Operation 100 km / h costs 8 million euros, delay in bad weather

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                              4000 road signs must be replaced along Dutch motorways within one weekend. If that is not possible due to bad weather, the speed reduction will be delayed for weeks. "This creates clarity for everyone", says Professor of Traffic Psychology Dick de Waard.

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        <p>In just over a month it will really happen: the speed limit on Dutch motorways is going down <a href="https://www.rtlnieuws.nl/nieuws/politiek/artikel/4941951/verlaging-maximumsnelheid-100kmu-stikstofcrisis" target="_blank" rel="noopener noreferrer">to 100 kilometers per hour</a>. The reduction applies to all motorways from 6 a.m. to 7 p.m.

The government is introducing the drastic measure to reduce nitrogen emissions. According to Minister Cora van Nieuwenhuizen (Infrastructure, VVD), the traffic decree is ‘necessary because this creates space for construction and infrastructure projects, as well as for improving nature’, she wrote in a parliamentary letter.

Long weekend

This decision leads to a major operation for Rijkswaterstaat. The road manager thinks it will take a long weekend to adjust around 4000 signs. The job is scheduled for Thursday, March 12 from 9 p.m. to Monday, March 16, 5 p.m.

The replacement of the plates will cost 7 to 8 million euros, says Rijkswaterstaat to RTL Z.

The agency is still discussing the exact price with contractors. The operation must environmentally friendly. The contractors have therefore agreed to produce as little waste as possible. The plates they replace are reused.

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                                        <h2>Here they make the new traffic signs</h2>







                                        <span class="image-caption">Back to 100 km / h: here they make the new traffic signs.</span>
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        <h2>End of patchwork</h2>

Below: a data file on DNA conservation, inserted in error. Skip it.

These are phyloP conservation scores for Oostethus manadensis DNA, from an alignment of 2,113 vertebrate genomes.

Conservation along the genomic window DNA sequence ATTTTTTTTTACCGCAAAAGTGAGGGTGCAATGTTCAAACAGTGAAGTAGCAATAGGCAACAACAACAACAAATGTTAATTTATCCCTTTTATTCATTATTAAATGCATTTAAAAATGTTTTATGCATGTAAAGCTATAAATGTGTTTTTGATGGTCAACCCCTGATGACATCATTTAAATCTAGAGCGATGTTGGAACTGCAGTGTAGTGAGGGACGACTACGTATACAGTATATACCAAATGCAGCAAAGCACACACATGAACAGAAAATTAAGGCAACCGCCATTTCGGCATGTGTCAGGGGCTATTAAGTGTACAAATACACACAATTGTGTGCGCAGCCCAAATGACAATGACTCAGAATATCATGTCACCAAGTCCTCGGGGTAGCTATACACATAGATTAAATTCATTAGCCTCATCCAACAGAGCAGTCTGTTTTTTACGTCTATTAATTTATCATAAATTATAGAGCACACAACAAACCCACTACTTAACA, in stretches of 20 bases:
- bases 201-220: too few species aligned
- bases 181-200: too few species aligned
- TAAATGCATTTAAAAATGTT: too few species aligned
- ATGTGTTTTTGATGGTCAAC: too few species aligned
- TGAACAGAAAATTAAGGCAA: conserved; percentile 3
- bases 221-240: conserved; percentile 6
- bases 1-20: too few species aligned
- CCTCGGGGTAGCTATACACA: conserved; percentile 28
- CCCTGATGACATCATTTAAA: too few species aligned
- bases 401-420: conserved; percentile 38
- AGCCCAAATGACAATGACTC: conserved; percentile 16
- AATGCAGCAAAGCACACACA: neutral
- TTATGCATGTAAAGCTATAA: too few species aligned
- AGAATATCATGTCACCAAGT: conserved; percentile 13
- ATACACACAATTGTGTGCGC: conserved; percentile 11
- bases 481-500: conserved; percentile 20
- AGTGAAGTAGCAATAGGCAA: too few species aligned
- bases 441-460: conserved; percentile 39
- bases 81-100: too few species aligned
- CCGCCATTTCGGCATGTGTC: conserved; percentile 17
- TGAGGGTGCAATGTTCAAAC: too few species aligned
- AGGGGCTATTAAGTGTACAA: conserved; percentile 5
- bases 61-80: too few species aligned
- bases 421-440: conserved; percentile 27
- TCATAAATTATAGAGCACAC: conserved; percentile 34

The new speed limit with accompanying signs will ensure more safety, expects road safety professor Marjan Hagenzieker from TU Delft. According to her, this puts an end to the ‘patchwork’ of maximum speeds that currently applies on the motorway.

Hagenzieker: “Many people complain that they no longer know where they stand. Moreover, less variation in speeds makes road handling more predictable. Now it may be that one car drives 90 and the other 130, that difference will soon be much less big.”

Procrastination?

There is a chance that the entire project will be postponed. “In the event of frost on the ground, snow or freezing rain, we shift the weekend,” says a spokesperson for Rijkswaterstaat.

It is not yet known at what time that decision will be made. It is certain, however, that the speed reduction in the event of delay will only start two weeks later, on Monday 30 March.

Clarity

Rijkswaterstaat needs a long weekend to replace all the signs. The reduction must be implemented nationwide in one go, for the sake of clarity.

A wise decision, says Dick de Waard, professor of traffic psychology and mobility preservation at the University of Groningen. “If you do it in one place on Friday and the other on Monday, that raises questions for motorists. So this creates clarity for everyone.”

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                                        <h2>Back to 100 km / hour: not nice, but cheaper</h2>







                                        <span class="image-caption">Back to 100 km / hour: not nice, but cheaper.</span>
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        <h2>"Half-hearted measure"</h2>

De Waard expects the speed reduction to ensure that traffic flows more evenly, becomes safer and that inserting and exiting becomes easier.

He doubts how much the traffic decision will have. “It is a half-hearted measure, because the reduction only applies during the day and not at night. If the government really wants to reduce nitrogen emissions, then that is no different at night than during the day. Then you have to be consistent and spend the whole day maintain a maximum speed of 100. ”

According to him, in that case you immediately get rid of another problem: the ‘bottom plates’ of traffic signs, with exceptions and additions. De Waard: “Many motorists find under-signs difficult and confusing.”

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                Tackling the nitrogen crisis: the government puts 'peak payers' under pressure
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